Alaska Air Foresees Minimal Impact From Ongoing Grounding Of Boeing 737 MAX
Executives from Seattle-based Alaska Airlines say they foresee minimal impact from the ongoing grounding of the Boeing 737 MAX model. The airline has 32 Boeing 737 MAX 9 jets on order.
Alaska Air is scheduled to receive its first deliveries this summer, but Boeing has halted handovers of the MAX model indefinitely in the wake of a pair of deadly crashes overseas. A Wall Street analyst asked Alaska CFO Brandon Pedersen about the MAX situation on the carrier’s first quarter earnings teleconference Thursday.
“It doesn’t really impact us a ton this year,” replied Pedersen. “We have three MAX scheduled for delivery — June, July and October. Obviously, we are watching the situation closely, but we don’t expect much of an impact.”
In 2012, Alaska placed its order for the MAX variant built by its hometown neighbor for delivery between 2019 and 2023. Alaska currently has 237 Boeing and Airbus jets in its mainline fleet.
The Boeing Company says it is currently testing updated 737 MAX flight control software, finalizing new pilot training materials, and talking with regulators and airlines about how to return the 737 MAX to service. There is no firm date for when that might happen.
Industry regulators around the world grounded the narrow-body plane early last month after the second of two deadly crashes linked to faulty anti-stall instrumentation. In March, a Boeing 737 MAX 8 operated by Ethiopian Airways crashed shortly after takeoff, killing all 157 on board. This followed the October crash of a Lion Air MAX 8 jet with 189 people aboard.
“We’ve received many inquiries about the 737-MAX8 and 737-MAX9 aircraft,” the carrier tells customers on its website. “Alaska Airlines does not currently have these aircraft in our fleet.”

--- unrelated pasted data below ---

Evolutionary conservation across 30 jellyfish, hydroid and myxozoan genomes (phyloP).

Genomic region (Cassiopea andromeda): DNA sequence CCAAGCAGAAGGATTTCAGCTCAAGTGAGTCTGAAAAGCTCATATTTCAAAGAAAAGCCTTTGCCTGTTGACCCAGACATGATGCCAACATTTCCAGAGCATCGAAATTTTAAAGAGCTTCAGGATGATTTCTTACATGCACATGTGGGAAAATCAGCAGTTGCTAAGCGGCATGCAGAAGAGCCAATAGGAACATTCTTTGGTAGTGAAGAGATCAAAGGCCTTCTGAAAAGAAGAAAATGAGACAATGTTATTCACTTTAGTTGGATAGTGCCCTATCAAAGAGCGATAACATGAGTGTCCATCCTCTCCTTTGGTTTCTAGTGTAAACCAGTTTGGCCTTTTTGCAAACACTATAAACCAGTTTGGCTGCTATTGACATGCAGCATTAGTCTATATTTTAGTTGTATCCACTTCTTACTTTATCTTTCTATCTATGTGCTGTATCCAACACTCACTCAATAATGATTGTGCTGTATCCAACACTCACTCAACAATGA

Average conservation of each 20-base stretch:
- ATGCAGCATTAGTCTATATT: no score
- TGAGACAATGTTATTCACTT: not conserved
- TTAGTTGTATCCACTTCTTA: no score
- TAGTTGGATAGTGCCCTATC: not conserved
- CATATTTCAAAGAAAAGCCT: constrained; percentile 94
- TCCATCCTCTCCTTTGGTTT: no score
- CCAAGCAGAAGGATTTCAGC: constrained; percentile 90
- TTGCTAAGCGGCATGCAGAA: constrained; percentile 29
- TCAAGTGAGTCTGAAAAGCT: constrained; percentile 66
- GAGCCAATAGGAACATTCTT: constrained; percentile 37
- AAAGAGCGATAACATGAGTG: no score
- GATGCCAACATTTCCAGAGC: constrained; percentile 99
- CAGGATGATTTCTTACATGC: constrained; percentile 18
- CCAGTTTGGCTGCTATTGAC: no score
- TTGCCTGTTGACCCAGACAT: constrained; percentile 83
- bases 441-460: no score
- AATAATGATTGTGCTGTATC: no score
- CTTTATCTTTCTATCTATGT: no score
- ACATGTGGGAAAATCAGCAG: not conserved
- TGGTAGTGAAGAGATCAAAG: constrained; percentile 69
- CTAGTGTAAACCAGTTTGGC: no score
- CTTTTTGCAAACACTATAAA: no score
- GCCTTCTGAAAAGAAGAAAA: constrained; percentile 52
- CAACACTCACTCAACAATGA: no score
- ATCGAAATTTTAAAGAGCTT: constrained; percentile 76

A close perusal of the timetable shows daily 737 MAX operations by Alaska starting in mid-July on routes between Seattle and California — Los Angeles and San Jose, to start. Those MAX flights are available for booking now. An Alaska spokeswoman said the airline has spare aircraft it could use to operate the summertime flights if the MAX deliveries are delayed.
Other current U.S. operators of the 737 MAX, including Southwest and American Airlines, have cancelled planned flights with the model through early or mid-August due to the open-ended grounding.
Alaska Airlines executive vice president Andrew Harrison said those cancellations have temporarily reduced competition on some routes, boosting his company’s revenue outlook in the short term.
Garuda Indonesia is the first carrier to publicly announce an order cancellation in the wake of the two deadly crashes of the Boeing MAX 8 model. Garuda is seeking to back out of 49 MAX 8 orders.
One industry analyst predicted that Boeing may soon offer deep discounts to reinvigorate 737 MAX sales, which bodes well for Alaska Air if it goes shopping for additional jets.
“If anything, the ongoing crisis at Boeing makes it more likely that Alaska will place a big Boeing 737 MAX order later this year, allowing it to replace the fleet of Airbus A320-family planes that it inherited from Virgin America,” wrote Adam Levine-Weinberg on financial website The Motley Fool. “Replacing those planes with Boeing 737 MAX aircraft would allow the airline to upgrade its fleet to more efficient technology at an accelerated pace.”
Copyright 2019 Northwest News Network
One pilot messaged that the problem was “egregious” and he had “basically lied to the regulators (unknowingly)” when he had told the FAA that the flight control system was safe. Continue Reading Boeing Pilots Detected 737 Max Flight Control Glitch Two Years Before Deadly Crash
Two of the planes crashed, killing hundreds. The review panel finds that Boeing withheld critical details about a flawed new automated system, and the regulators lacked expertise to find the problem. Continue Reading Experts Criticize Boeing And FAA For 737 Max Design, As Grounded Jets Stack Up In Moses Lake
‘It’s Cool And It’s Real’: More Than 100 Successful Test Flights Of Robo Air Taxi Over Eastern Oregon
Airbus, along with its rival Boeing and many others, is striving to make flying cars an option for your urban commute. The enthusiasm around the test flight hangar in Pendleton, Oregon, has to be leavened, though. Industry insiders said the technology is running years ahead of regulators and public acceptance. Continue Reading ‘It’s Cool And It’s Real’: More Than 100 Successful Test Flights Of Robo Air Taxi Over Eastern Oregon